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It is essential to keep dry ice in a medium that allows limited infiltration to prevent pressure buildup. Keep it out of direct sunlight and avoid opening the container unnecessarily. Above all, store dry ice in a well-ventilated area, avoiding closed basements and walk-in freezers. Otherwise, the dry ice could sublimate the CO2 to a deadly concentration.

How to get rid of dry ice

Proper disposal of dry ice is of the utmost importance for safe use. Dry ice should never be poured down the sink or flushed down the toilet, as this could cause the pipes to freeze.

Also, never place dry ice in garbage disposals or garbage chutes due to possible pressure and gas buildup. Always let dry ice sublimate naturally in an extremely well-ventilated area.

Precautions and Concerns


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Although fun, useful and quite interesting, dry ice should be handled with care and caution and kept out of the reach of children. Never ingest dry ice as it can cause tissue death and fatal internal damage.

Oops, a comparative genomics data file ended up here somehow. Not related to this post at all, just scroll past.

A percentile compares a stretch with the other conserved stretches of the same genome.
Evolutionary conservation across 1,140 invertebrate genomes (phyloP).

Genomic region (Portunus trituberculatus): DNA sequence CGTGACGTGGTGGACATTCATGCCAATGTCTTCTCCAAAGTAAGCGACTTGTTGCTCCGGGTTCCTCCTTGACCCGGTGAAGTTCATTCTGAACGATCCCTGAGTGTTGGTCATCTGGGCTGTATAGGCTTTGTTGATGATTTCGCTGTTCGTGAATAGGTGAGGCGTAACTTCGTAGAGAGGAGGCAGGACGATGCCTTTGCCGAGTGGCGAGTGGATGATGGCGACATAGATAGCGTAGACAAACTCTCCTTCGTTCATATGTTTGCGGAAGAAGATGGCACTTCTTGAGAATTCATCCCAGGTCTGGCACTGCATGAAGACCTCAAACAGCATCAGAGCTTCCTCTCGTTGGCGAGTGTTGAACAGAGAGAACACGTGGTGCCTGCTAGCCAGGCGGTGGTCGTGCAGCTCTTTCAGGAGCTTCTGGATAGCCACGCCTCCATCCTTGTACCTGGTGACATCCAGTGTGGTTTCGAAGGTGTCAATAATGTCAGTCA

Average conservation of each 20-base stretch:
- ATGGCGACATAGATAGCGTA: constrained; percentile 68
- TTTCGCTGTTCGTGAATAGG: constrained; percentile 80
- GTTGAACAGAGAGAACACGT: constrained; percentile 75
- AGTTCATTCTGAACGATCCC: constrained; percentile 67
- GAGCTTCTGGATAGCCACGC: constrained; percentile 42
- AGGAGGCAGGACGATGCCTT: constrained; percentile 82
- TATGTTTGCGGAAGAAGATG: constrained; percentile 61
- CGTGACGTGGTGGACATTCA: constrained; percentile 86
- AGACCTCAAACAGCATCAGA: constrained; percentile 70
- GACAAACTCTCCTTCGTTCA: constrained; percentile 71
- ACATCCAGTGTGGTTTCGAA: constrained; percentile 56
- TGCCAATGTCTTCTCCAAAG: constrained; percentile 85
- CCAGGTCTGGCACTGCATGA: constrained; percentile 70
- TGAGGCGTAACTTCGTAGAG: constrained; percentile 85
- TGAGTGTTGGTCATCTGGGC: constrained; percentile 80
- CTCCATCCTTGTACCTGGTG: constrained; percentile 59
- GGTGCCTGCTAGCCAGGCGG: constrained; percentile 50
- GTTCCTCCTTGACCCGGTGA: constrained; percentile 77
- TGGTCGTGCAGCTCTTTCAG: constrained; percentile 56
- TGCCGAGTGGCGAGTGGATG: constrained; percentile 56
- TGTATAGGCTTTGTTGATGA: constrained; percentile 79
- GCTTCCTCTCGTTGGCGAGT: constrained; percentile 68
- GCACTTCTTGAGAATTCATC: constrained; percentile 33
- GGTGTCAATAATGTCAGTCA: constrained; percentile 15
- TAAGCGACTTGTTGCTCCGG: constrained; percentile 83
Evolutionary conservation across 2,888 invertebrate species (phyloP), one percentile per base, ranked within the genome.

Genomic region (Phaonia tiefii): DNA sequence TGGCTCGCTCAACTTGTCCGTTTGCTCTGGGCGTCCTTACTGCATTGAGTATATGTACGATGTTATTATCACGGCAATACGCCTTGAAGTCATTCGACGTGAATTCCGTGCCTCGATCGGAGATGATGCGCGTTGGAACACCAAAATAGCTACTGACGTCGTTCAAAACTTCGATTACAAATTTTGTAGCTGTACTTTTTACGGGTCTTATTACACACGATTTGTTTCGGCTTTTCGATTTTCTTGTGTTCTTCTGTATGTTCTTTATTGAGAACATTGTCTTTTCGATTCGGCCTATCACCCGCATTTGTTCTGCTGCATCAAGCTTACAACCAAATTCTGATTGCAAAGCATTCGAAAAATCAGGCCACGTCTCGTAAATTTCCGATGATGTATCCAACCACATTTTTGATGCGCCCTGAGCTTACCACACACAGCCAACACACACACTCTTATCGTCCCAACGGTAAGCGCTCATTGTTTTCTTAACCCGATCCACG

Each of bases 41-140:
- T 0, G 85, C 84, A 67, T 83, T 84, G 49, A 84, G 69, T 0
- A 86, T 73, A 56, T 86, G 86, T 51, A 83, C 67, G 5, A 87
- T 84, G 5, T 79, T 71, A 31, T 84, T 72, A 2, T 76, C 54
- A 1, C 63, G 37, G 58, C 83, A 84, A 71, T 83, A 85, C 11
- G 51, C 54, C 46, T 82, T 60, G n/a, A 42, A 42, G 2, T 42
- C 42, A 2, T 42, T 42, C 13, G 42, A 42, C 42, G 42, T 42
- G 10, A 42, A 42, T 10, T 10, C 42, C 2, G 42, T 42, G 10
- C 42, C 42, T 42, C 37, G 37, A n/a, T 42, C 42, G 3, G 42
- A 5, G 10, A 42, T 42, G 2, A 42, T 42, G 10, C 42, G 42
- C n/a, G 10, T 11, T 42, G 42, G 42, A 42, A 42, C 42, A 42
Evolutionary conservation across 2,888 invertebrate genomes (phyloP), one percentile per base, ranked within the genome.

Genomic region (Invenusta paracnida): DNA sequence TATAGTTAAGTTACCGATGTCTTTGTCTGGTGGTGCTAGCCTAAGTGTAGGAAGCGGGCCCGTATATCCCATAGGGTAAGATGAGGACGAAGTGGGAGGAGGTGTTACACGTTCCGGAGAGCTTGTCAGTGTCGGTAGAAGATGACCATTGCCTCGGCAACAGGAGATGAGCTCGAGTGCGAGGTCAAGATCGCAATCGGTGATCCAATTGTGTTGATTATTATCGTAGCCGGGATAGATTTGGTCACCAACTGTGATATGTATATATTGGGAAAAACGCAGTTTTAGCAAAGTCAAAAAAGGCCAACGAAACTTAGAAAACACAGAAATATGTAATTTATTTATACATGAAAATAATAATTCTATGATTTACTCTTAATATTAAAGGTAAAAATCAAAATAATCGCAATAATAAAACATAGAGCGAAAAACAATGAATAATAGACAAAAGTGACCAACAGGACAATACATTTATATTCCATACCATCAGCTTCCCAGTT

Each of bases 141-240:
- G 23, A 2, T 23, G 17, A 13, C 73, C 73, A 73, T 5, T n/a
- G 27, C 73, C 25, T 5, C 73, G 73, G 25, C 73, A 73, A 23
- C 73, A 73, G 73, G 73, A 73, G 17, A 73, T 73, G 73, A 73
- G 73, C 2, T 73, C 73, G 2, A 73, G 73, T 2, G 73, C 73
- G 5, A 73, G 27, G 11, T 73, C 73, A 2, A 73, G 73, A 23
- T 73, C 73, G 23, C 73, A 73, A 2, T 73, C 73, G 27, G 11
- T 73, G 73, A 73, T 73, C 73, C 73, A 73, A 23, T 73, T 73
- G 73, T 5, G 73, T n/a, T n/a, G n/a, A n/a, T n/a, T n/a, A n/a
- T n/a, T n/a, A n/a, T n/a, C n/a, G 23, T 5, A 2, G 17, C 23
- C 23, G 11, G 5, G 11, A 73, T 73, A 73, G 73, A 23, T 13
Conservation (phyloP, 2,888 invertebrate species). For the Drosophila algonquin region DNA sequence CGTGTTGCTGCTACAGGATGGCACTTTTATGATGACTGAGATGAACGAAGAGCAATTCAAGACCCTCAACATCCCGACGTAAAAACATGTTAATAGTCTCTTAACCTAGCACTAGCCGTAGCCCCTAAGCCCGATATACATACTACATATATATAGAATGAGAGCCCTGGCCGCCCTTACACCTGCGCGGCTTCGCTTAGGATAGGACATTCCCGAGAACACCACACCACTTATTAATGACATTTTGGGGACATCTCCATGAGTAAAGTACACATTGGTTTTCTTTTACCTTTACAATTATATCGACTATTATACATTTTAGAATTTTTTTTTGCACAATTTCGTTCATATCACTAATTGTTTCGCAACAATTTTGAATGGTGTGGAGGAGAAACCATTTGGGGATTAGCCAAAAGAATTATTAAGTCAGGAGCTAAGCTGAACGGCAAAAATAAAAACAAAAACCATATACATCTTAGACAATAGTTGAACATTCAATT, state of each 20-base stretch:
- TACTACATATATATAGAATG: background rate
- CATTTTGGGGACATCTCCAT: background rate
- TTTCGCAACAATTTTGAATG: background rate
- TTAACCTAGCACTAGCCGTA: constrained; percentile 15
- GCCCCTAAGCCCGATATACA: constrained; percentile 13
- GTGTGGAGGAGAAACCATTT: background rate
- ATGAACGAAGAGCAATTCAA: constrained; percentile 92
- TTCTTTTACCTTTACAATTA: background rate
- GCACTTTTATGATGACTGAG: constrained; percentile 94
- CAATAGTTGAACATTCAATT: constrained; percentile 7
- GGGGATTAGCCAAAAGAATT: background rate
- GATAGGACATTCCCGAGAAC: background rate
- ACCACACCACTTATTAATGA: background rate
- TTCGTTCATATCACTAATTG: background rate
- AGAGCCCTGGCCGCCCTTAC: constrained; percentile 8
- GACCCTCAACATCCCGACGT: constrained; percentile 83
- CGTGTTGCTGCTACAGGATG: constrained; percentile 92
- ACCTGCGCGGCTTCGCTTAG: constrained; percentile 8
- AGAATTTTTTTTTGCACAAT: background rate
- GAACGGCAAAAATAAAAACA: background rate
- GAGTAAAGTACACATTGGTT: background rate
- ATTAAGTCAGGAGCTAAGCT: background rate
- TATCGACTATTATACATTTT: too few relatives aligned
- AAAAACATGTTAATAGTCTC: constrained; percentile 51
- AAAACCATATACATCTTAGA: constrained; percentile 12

When handling dry ice, wear insulated gloves and, if you chip it, a face shield and goggles to prevent frostbite. Beware that dry ice is heavier than air, collects in lower areas, and high concentrations can lead to hypercapnia. Although carbon dioxide is colorless and odorless, signs and symptoms of overexposure include nausea and vomiting, difficulty breathing, and headache.

Where to buy dry ice

Found in most major retailers and supermarkets, dry ice costs an average of $1 to $3 per pound. You can also buy it online from dry ice vendors in different shapes and sizes for several different specialized uses at varying prices.

The best supplier and the best offer depend on the consumer’s intended use and circumstances. When transporting dry ice, keep the car windows open to allow for better ventilation.

How much does dry ice cost?

The cost of dry ice greatly depends on the quantity, supplier and intended use. Average supermarket prices range between $1 and $3 per pound, while specialty sellers such as Continental Carbonic average around $2 or less per pound, with better prices when bought in bulk.

Reusable ice packs made from dry ice cost around $15 at online retailers such as Amazon. If you are looking for the best deal, calculate exactly how much dry ice you need before buying.